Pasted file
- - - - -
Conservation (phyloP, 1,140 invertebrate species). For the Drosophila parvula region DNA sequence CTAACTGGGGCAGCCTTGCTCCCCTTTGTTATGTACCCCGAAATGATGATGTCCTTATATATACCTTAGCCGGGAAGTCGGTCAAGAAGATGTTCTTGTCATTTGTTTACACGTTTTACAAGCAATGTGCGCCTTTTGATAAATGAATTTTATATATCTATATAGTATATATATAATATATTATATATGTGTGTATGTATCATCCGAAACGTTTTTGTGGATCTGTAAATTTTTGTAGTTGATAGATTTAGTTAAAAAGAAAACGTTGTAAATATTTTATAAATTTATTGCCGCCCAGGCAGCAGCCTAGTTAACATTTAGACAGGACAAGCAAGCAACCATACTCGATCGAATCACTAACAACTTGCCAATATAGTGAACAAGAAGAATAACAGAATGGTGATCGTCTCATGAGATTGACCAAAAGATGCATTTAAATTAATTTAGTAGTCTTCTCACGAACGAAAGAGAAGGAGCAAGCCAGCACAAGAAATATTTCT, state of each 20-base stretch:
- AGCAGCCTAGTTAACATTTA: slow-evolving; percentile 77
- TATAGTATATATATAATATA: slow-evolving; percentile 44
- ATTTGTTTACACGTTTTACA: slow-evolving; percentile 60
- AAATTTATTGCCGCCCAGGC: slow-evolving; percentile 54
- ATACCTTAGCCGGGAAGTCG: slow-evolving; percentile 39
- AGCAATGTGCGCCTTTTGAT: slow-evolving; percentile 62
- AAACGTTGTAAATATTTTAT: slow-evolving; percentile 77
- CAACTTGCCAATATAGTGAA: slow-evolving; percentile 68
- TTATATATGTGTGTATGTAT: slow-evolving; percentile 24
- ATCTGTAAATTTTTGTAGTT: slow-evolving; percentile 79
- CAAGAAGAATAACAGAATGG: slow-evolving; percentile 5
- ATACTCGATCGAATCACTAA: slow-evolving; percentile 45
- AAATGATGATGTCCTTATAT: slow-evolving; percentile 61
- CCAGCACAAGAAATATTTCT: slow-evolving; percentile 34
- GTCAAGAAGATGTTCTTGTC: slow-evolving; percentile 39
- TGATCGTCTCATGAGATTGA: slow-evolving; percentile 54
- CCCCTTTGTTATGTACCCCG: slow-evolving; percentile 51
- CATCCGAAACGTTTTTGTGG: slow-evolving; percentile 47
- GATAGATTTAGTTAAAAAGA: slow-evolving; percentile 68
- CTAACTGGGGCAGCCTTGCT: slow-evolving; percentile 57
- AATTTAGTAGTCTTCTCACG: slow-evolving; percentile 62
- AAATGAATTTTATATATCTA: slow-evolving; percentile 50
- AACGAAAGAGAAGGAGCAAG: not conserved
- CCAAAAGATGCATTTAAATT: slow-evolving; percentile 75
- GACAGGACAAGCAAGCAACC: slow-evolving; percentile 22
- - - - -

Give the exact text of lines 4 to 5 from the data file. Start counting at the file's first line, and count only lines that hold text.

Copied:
- ATTTGTTTACACGTTTTACA: slow-evolving; percentile 60
- AAATTTATTGCCGCCCAGGC: slow-evolving; percentile 54